For the first time this ACT election year, the Liberals have clear air.
Shunted to the sidelines of political debate during the summer fire season and large parts of the COVID-19 pandemic, Alistair Coe's Opposition has finally found time and space to sell a vision of a Canberra Liberals government.
It's timely, too, given October 17 is 30 days away.
The Liberals have capitalised on the opportunity to generate some real, meaningful momentum in their campaign to end 19 years on the opposition benches.
It continued with a week's worth of education policy announcement, which, though somewhat vague, presented daily opportunities to draw attention to what they see as one of the Barr government's weak points.
It has chugged along this week with policies to please motorists, cyclists and bus commuters.
There is a conspicuous lack of major infrastructure projects or other job-creating policies. Their equivocating on light rail has drawn the ire of the building lobby, which reminded the Liberals earlier this week that a promise to plant trees wouldn't create the thousands of jobs needed in Canberra's coronavirus recovery.
Nevertheless, there is a semblance of a plan, at the very least a rough sketch of what an ACT Liberal government would stand for and deliver in the next four years and beyond.
The Liberals say there is a "better way" and for the first time in 2020 the campaign slogan has some substance.
And yet there remains one very large question hanging over the Canberra Liberals, which will stalk them every day until October 17 unless they come clean on what Labor is positioning as their opponent's dirty secret.
How are the Liberals going to pay for it all?
How are the Liberals going to manage to retain freeze residential rates for four year, costing the budget hundreds of millions of dollars, without cutting public sector jobs or services, as they have promised, or running up large debts and deficits, as they appear reluctant to even canvass?
How does a government deliver, as the Liberals have promised, lower taxes and better services?
The same question is asked of Mr Coe at almost every media conference he attends.
Each time the question is posed a roundabout answer is provided. When the question is asked again (and again) he provides a slightly different answer in the same roundabout fashion.
The most rehearsed roundabout response is the one about the "pie" (the revenue kind, not the edible kind).
Mr Coe's theory is that Canberrans are spilling over the border because of exorbitant rates and land prices, meaning the NSW government, not the ACT government, is benefiting for their taxes.
If the ACT was more affordable, Mr Coe contends, then Canberrans would return, or never leave in the first place. They would buy ACT land, pay ACT taxes and start ACT businesses, all helping to grow Mr Coe's revenue pie big enough to fund a rates freeze and world-class services.
Makes sense, right?
Perhaps, but the foundations of the argument do become more than a little shaky at even the lightest touch of scrutiny.
The ACT's population has grown by more than 25,000 people since the 2016 census, suggesting that even if some Canberrans are moving across the border, more are entering and staying inside it.
Even if Mr Coe's argument that Canberrans are fleeing en masse is accepted as fact, there are questions to be asked about whether the policies he's put forward would stem the tide.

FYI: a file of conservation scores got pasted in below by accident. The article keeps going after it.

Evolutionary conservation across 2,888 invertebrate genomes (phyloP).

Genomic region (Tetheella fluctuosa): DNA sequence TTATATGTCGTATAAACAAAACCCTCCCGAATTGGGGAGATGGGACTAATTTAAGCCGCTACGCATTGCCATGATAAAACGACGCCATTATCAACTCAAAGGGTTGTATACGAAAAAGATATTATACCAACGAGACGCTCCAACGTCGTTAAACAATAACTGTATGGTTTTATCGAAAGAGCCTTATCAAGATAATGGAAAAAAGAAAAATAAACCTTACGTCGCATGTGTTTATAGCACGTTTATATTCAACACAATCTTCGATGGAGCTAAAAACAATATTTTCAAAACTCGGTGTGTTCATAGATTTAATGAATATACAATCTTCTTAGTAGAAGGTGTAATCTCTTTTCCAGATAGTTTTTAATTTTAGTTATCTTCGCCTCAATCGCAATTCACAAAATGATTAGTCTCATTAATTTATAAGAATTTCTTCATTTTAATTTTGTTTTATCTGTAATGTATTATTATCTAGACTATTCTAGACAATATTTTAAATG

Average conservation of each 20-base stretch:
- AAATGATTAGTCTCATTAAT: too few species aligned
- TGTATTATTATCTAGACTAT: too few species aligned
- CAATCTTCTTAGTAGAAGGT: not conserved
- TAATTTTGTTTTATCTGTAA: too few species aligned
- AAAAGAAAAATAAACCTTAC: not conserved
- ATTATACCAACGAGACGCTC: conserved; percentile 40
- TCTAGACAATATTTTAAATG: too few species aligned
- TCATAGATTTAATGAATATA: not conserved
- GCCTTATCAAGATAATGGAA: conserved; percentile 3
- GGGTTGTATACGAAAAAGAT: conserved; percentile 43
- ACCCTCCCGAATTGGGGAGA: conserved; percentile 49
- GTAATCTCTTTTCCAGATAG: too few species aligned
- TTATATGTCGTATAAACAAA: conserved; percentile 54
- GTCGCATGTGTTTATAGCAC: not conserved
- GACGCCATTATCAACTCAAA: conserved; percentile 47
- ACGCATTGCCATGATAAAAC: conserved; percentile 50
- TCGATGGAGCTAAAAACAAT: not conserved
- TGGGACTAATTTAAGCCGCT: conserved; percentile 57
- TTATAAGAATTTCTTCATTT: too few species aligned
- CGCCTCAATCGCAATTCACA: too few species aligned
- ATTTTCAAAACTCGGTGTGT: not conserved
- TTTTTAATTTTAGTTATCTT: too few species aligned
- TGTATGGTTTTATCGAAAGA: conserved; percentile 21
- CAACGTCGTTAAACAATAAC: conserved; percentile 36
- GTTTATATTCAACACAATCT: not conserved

The rates freeze would ease cost of living pressure on homeowners, but there's no guarantee it would do the same for renters. The Liberals' promise to release more land for detached housings could make those blocks more affordable, but will it be enough?
The Liberals are evidently holding back a number of key hip-pocket announcements for later in the campaign. There's likely to be a promise to ease the tax burden on commercial property owners, and potentially offers of direct cash grants to businesses.
Mr Coe promised in 2018 that a Liberal government would abolish payroll tax, and while he's rarely spoken of it since, he indicated that an announcement was imminent when asked earlier this week.
Each of those announcements will provide Mr Coe with a platform to spruik his credentials as a consumer-friendly, business-friendly Chief Minister.
But they'll prompt another round of questions about how the Liberals intend to pay for it all. The little spoken-of plan to abolish payroll tax would punch a far larger hole in the ACT budget than a rates freeze would, given it accounts for a quarter (about $560 million) of the territory's own-source revenue each year.
Labor's economic strategy is clear: Ruin the budget to save and reboot the economy. The numbers might be ugly - deficits nearing $1 billion, debt levels peaking at more than 7 billion - but the plan is clear.
Mr Barr says it's the only option available. He'll continue to hike residential and commercial rates, too. If Canberrans disagree, they can make their views known at the ballot box.
There's far less clarity surrounding Mr Coe and the Liberals.
Party strategists might have concluded that obfuscation is the best approach. In the absence of a target, what's there to hit?
If that is indeed the approach, the strategists must be blind to the reality that Mr Coe's roundabout responses only give Labor more opportunity to attack, and the community more reason to be suspicious.
So long as Mr Coe fails to explain what "gives" under a Liberal government, Mr Barr can fill the vacuum with fear. Fear about possible job cuts for public school teachers, nurses and city rangers.
The Liberals say there is a better way to run the ACT.
When it comes to Mr Coe explaining how he intends to fund the Liberals' promises, surely there is one too.